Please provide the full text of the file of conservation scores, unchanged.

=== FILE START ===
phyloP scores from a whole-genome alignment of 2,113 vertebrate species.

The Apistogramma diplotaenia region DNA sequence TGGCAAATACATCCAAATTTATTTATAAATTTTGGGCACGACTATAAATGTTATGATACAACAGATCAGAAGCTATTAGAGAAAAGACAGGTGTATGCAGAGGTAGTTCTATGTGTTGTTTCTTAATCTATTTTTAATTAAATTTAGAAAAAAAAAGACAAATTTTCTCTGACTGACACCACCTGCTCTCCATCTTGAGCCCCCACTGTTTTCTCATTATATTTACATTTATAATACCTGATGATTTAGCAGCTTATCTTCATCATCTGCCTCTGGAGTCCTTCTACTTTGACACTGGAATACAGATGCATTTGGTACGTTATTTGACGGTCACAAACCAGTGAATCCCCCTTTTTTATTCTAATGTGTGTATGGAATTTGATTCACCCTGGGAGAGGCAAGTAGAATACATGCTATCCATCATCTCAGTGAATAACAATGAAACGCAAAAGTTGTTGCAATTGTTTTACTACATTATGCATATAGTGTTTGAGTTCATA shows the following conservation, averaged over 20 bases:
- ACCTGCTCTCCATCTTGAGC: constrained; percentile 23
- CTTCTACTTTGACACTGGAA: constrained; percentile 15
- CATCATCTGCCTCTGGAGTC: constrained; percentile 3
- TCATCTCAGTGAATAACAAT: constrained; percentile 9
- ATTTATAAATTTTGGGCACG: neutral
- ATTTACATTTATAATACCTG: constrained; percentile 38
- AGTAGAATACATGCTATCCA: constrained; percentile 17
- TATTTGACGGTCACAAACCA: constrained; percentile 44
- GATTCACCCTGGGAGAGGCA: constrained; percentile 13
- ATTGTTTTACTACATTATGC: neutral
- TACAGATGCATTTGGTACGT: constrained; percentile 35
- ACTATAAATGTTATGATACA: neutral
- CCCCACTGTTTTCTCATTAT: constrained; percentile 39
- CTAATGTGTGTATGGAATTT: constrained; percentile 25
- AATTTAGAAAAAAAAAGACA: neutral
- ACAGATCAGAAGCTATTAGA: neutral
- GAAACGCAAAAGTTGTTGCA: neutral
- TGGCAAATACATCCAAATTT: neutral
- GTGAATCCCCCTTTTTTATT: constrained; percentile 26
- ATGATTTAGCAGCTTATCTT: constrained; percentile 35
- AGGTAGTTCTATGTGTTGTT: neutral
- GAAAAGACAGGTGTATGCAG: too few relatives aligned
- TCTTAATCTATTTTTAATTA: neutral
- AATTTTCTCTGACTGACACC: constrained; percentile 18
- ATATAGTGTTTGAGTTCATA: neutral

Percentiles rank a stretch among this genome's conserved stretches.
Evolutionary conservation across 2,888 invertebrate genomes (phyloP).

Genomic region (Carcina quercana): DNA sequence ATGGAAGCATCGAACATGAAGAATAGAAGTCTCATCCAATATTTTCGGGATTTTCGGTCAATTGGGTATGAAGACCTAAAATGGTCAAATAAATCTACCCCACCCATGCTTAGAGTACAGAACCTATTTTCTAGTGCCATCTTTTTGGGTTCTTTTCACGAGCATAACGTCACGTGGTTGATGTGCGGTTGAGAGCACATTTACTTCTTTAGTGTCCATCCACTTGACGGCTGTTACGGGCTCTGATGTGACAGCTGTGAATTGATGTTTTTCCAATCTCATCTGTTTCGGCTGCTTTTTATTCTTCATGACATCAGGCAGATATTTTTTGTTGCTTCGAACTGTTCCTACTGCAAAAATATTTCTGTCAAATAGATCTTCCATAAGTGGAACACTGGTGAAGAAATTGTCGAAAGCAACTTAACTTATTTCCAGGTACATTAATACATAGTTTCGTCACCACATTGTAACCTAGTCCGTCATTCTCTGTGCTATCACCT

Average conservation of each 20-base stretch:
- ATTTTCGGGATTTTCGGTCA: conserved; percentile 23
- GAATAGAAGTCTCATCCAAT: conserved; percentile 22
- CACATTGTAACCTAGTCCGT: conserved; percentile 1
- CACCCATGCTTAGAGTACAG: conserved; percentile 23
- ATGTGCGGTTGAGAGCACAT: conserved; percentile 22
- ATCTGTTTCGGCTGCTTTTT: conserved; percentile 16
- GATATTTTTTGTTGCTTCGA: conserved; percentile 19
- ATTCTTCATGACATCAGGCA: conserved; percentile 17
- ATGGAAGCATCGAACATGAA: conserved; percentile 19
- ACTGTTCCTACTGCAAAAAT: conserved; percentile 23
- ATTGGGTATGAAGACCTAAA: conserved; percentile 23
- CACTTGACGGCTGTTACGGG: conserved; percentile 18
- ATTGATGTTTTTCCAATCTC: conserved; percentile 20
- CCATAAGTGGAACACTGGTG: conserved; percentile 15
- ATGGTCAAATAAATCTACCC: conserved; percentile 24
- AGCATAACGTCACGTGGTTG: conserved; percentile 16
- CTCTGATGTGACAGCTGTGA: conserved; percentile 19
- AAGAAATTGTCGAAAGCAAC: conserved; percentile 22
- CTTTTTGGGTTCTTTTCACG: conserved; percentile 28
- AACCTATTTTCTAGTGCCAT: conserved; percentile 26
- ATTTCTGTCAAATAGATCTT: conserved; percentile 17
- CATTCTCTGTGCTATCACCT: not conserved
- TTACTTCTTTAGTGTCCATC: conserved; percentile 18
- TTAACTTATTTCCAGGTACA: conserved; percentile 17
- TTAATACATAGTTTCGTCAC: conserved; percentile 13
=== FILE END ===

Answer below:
phyloP scores from a whole-genome alignment of 2,113 vertebrate species.

The Apistogramma diplotaenia region DNA sequence TGGCAAATACATCCAAATTTATTTATAAATTTTGGGCACGACTATAAATGTTATGATACAACAGATCAGAAGCTATTAGAGAAAAGACAGGTGTATGCAGAGGTAGTTCTATGTGTTGTTTCTTAATCTATTTTTAATTAAATTTAGAAAAAAAAAGACAAATTTTCTCTGACTGACACCACCTGCTCTCCATCTTGAGCCCCCACTGTTTTCTCATTATATTTACATTTATAATACCTGATGATTTAGCAGCTTATCTTCATCATCTGCCTCTGGAGTCCTTCTACTTTGACACTGGAATACAGATGCATTTGGTACGTTATTTGACGGTCACAAACCAGTGAATCCCCCTTTTTTATTCTAATGTGTGTATGGAATTTGATTCACCCTGGGAGAGGCAAGTAGAATACATGCTATCCATCATCTCAGTGAATAACAATGAAACGCAAAAGTTGTTGCAATTGTTTTACTACATTATGCATATAGTGTTTGAGTTCATA shows the following conservation, averaged over 20 bases:
- ACCTGCTCTCCATCTTGAGC: constrained; percentile 23
- CTTCTACTTTGACACTGGAA: constrained; percentile 15
- CATCATCTGCCTCTGGAGTC: constrained; percentile 3
- TCATCTCAGTGAATAACAAT: constrained; percentile 9
- ATTTATAAATTTTGGGCACG: neutral
- ATTTACATTTATAATACCTG: constrained; percentile 38
- AGTAGAATACATGCTATCCA: constrained; percentile 17
- TATTTGACGGTCACAAACCA: constrained; percentile 44
- GATTCACCCTGGGAGAGGCA: constrained; percentile 13
- ATTGTTTTACTACATTATGC: neutral
- TACAGATGCATTTGGTACGT: constrained; percentile 35
- ACTATAAATGTTATGATACA: neutral
- CCCCACTGTTTTCTCATTAT: constrained; percentile 39
- CTAATGTGTGTATGGAATTT: constrained; percentile 25
- AATTTAGAAAAAAAAAGACA: neutral
- ACAGATCAGAAGCTATTAGA: neutral
- GAAACGCAAAAGTTGTTGCA: neutral
- TGGCAAATACATCCAAATTT: neutral
- GTGAATCCCCCTTTTTTATT: constrained; percentile 26
- ATGATTTAGCAGCTTATCTT: constrained; percentile 35
- AGGTAGTTCTATGTGTTGTT: neutral
- GAAAAGACAGGTGTATGCAG: too few relatives aligned
- TCTTAATCTATTTTTAATTA: neutral
- AATTTTCTCTGACTGACACC: constrained; percentile 18
- ATATAGTGTTTGAGTTCATA: neutral

Percentiles rank a stretch among this genome's conserved stretches.
Evolutionary conservation across 2,888 invertebrate genomes (phyloP).

Genomic region (Carcina quercana): DNA sequence ATGGAAGCATCGAACATGAAGAATAGAAGTCTCATCCAATATTTTCGGGATTTTCGGTCAATTGGGTATGAAGACCTAAAATGGTCAAATAAATCTACCCCACCCATGCTTAGAGTACAGAACCTATTTTCTAGTGCCATCTTTTTGGGTTCTTTTCACGAGCATAACGTCACGTGGTTGATGTGCGGTTGAGAGCACATTTACTTCTTTAGTGTCCATCCACTTGACGGCTGTTACGGGCTCTGATGTGACAGCTGTGAATTGATGTTTTTCCAATCTCATCTGTTTCGGCTGCTTTTTATTCTTCATGACATCAGGCAGATATTTTTTGTTGCTTCGAACTGTTCCTACTGCAAAAATATTTCTGTCAAATAGATCTTCCATAAGTGGAACACTGGTGAAGAAATTGTCGAAAGCAACTTAACTTATTTCCAGGTACATTAATACATAGTTTCGTCACCACATTGTAACCTAGTCCGTCATTCTCTGTGCTATCACCT

Average conservation of each 20-base stretch:
- ATTTTCGGGATTTTCGGTCA: conserved; percentile 23
- GAATAGAAGTCTCATCCAAT: conserved; percentile 22
- CACATTGTAACCTAGTCCGT: conserved; percentile 1
- CACCCATGCTTAGAGTACAG: conserved; percentile 23
- ATGTGCGGTTGAGAGCACAT: conserved; percentile 22
- ATCTGTTTCGGCTGCTTTTT: conserved; percentile 16
- GATATTTTTTGTTGCTTCGA: conserved; percentile 19
- ATTCTTCATGACATCAGGCA: conserved; percentile 17
- ATGGAAGCATCGAACATGAA: conserved; percentile 19
- ACTGTTCCTACTGCAAAAAT: conserved; percentile 23
- ATTGGGTATGAAGACCTAAA: conserved; percentile 23
- CACTTGACGGCTGTTACGGG: conserved; percentile 18
- ATTGATGTTTTTCCAATCTC: conserved; percentile 20
- CCATAAGTGGAACACTGGTG: conserved; percentile 15
- ATGGTCAAATAAATCTACCC: conserved; percentile 24
- AGCATAACGTCACGTGGTTG: conserved; percentile 16
- CTCTGATGTGACAGCTGTGA: conserved; percentile 19
- AAGAAATTGTCGAAAGCAAC: conserved; percentile 22
- CTTTTTGGGTTCTTTTCACG: conserved; percentile 28
- AACCTATTTTCTAGTGCCAT: conserved; percentile 26
- ATTTCTGTCAAATAGATCTT: conserved; percentile 17
- CATTCTCTGTGCTATCACCT: not conserved
- TTACTTCTTTAGTGTCCATC: conserved; percentile 18
- TTAACTTATTTCCAGGTACA: conserved; percentile 17
- TTAATACATAGTTTCGTCAC: conserved; percentile 13